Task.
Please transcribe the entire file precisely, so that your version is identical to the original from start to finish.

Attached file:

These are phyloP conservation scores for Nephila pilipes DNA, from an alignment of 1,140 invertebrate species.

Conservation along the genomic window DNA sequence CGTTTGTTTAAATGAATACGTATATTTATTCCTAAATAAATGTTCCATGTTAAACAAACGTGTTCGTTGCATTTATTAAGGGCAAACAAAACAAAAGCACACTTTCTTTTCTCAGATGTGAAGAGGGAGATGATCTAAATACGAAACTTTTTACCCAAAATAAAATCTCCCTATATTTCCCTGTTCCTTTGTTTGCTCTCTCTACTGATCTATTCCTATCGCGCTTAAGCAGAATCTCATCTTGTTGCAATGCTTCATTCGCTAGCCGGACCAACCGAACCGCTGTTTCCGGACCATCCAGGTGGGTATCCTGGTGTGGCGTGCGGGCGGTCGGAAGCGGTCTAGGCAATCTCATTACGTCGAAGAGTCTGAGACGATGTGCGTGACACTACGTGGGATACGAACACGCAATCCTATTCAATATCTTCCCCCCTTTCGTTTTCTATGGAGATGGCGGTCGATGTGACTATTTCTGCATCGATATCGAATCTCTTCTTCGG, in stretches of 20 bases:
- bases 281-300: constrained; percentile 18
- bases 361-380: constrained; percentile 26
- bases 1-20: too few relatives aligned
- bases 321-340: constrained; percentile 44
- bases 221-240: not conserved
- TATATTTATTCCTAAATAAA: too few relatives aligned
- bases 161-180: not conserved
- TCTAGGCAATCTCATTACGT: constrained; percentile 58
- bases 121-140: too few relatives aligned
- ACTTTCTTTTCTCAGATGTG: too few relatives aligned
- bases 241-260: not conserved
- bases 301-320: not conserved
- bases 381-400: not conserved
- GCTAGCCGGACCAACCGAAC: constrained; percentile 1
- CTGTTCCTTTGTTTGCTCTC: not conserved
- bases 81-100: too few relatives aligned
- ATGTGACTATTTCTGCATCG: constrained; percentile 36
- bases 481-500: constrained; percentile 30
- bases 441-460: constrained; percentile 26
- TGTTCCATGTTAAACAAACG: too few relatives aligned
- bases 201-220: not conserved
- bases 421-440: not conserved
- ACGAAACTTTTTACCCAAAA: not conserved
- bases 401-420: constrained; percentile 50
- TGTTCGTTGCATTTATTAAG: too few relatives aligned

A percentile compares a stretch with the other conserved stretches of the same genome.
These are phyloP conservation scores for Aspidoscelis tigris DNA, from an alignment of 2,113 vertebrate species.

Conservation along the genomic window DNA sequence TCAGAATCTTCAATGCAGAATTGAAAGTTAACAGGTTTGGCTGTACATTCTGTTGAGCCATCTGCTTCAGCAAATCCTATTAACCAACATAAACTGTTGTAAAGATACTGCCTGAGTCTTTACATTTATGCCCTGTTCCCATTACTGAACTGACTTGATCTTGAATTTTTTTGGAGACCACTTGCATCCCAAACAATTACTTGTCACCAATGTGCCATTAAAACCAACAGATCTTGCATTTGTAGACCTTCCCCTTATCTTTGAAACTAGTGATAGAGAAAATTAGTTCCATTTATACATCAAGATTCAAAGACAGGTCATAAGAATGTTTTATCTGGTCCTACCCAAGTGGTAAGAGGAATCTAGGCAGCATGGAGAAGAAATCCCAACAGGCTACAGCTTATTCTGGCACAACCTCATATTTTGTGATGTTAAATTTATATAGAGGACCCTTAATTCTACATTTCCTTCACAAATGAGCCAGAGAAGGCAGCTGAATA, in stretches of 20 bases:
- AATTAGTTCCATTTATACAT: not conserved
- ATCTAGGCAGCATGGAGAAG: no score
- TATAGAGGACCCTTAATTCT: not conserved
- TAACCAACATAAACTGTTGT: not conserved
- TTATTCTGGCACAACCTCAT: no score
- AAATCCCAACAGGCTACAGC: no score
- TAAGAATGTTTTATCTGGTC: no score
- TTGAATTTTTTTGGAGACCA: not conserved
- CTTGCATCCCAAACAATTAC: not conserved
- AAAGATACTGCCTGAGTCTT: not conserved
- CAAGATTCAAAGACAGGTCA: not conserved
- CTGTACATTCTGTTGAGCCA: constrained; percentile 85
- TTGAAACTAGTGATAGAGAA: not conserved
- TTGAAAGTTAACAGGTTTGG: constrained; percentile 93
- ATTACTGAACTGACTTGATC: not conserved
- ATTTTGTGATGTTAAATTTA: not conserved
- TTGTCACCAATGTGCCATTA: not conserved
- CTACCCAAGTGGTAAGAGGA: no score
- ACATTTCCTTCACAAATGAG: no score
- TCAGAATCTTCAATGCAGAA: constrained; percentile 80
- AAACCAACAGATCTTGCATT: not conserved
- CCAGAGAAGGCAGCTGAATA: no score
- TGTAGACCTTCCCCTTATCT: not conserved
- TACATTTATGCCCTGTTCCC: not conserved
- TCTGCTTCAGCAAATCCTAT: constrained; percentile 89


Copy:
These are phyloP conservation scores for Nephila pilipes DNA, from an alignment of 1,140 invertebrate species.

Conservation along the genomic window DNA sequence CGTTTGTTTAAATGAATACGTATATTTATTCCTAAATAAATGTTCCATGTTAAACAAACGTGTTCGTTGCATTTATTAAGGGCAAACAAAACAAAAGCACACTTTCTTTTCTCAGATGTGAAGAGGGAGATGATCTAAATACGAAACTTTTTACCCAAAATAAAATCTCCCTATATTTCCCTGTTCCTTTGTTTGCTCTCTCTACTGATCTATTCCTATCGCGCTTAAGCAGAATCTCATCTTGTTGCAATGCTTCATTCGCTAGCCGGACCAACCGAACCGCTGTTTCCGGACCATCCAGGTGGGTATCCTGGTGTGGCGTGCGGGCGGTCGGAAGCGGTCTAGGCAATCTCATTACGTCGAAGAGTCTGAGACGATGTGCGTGACACTACGTGGGATACGAACACGCAATCCTATTCAATATCTTCCCCCCTTTCGTTTTCTATGGAGATGGCGGTCGATGTGACTATTTCTGCATCGATATCGAATCTCTTCTTCGG, in stretches of 20 bases:
- bases 281-300: constrained; percentile 18
- bases 361-380: constrained; percentile 26
- bases 1-20: too few relatives aligned
- bases 321-340: constrained; percentile 44
- bases 221-240: not conserved
- TATATTTATTCCTAAATAAA: too few relatives aligned
- bases 161-180: not conserved
- TCTAGGCAATCTCATTACGT: constrained; percentile 58
- bases 121-140: too few relatives aligned
- ACTTTCTTTTCTCAGATGTG: too few relatives aligned
- bases 241-260: not conserved
- bases 301-320: not conserved
- bases 381-400: not conserved
- GCTAGCCGGACCAACCGAAC: constrained; percentile 1
- CTGTTCCTTTGTTTGCTCTC: not conserved
- bases 81-100: too few relatives aligned
- ATGTGACTATTTCTGCATCG: constrained; percentile 36
- bases 481-500: constrained; percentile 30
- bases 441-460: constrained; percentile 26
- TGTTCCATGTTAAACAAACG: too few relatives aligned
- bases 201-220: not conserved
- bases 421-440: not conserved
- ACGAAACTTTTTACCCAAAA: not conserved
- bases 401-420: constrained; percentile 50
- TGTTCGTTGCATTTATTAAG: too few relatives aligned

A percentile compares a stretch with the other conserved stretches of the same genome.
These are phyloP conservation scores for Aspidoscelis tigris DNA, from an alignment of 2,113 vertebrate species.

Conservation along the genomic window DNA sequence TCAGAATCTTCAATGCAGAATTGAAAGTTAACAGGTTTGGCTGTACATTCTGTTGAGCCATCTGCTTCAGCAAATCCTATTAACCAACATAAACTGTTGTAAAGATACTGCCTGAGTCTTTACATTTATGCCCTGTTCCCATTACTGAACTGACTTGATCTTGAATTTTTTTGGAGACCACTTGCATCCCAAACAATTACTTGTCACCAATGTGCCATTAAAACCAACAGATCTTGCATTTGTAGACCTTCCCCTTATCTTTGAAACTAGTGATAGAGAAAATTAGTTCCATTTATACATCAAGATTCAAAGACAGGTCATAAGAATGTTTTATCTGGTCCTACCCAAGTGGTAAGAGGAATCTAGGCAGCATGGAGAAGAAATCCCAACAGGCTACAGCTTATTCTGGCACAACCTCATATTTTGTGATGTTAAATTTATATAGAGGACCCTTAATTCTACATTTCCTTCACAAATGAGCCAGAGAAGGCAGCTGAATA, in stretches of 20 bases:
- AATTAGTTCCATTTATACAT: not conserved
- ATCTAGGCAGCATGGAGAAG: no score
- TATAGAGGACCCTTAATTCT: not conserved
- TAACCAACATAAACTGTTGT: not conserved
- TTATTCTGGCACAACCTCAT: no score
- AAATCCCAACAGGCTACAGC: no score
- TAAGAATGTTTTATCTGGTC: no score
- TTGAATTTTTTTGGAGACCA: not conserved
- CTTGCATCCCAAACAATTAC: not conserved
- AAAGATACTGCCTGAGTCTT: not conserved
- CAAGATTCAAAGACAGGTCA: not conserved
- CTGTACATTCTGTTGAGCCA: constrained; percentile 85
- TTGAAACTAGTGATAGAGAA: not conserved
- TTGAAAGTTAACAGGTTTGG: constrained; percentile 93
- ATTACTGAACTGACTTGATC: not conserved
- ATTTTGTGATGTTAAATTTA: not conserved
- TTGTCACCAATGTGCCATTA: not conserved
- CTACCCAAGTGGTAAGAGGA: no score
- ACATTTCCTTCACAAATGAG: no score
- TCAGAATCTTCAATGCAGAA: constrained; percentile 80
- AAACCAACAGATCTTGCATT: not conserved
- CCAGAGAAGGCAGCTGAATA: no score
- TGTAGACCTTCCCCTTATCT: not conserved
- TACATTTATGCCCTGTTCCC: not conserved
- TCTGCTTCAGCAAATCCTAT: constrained; percentile 89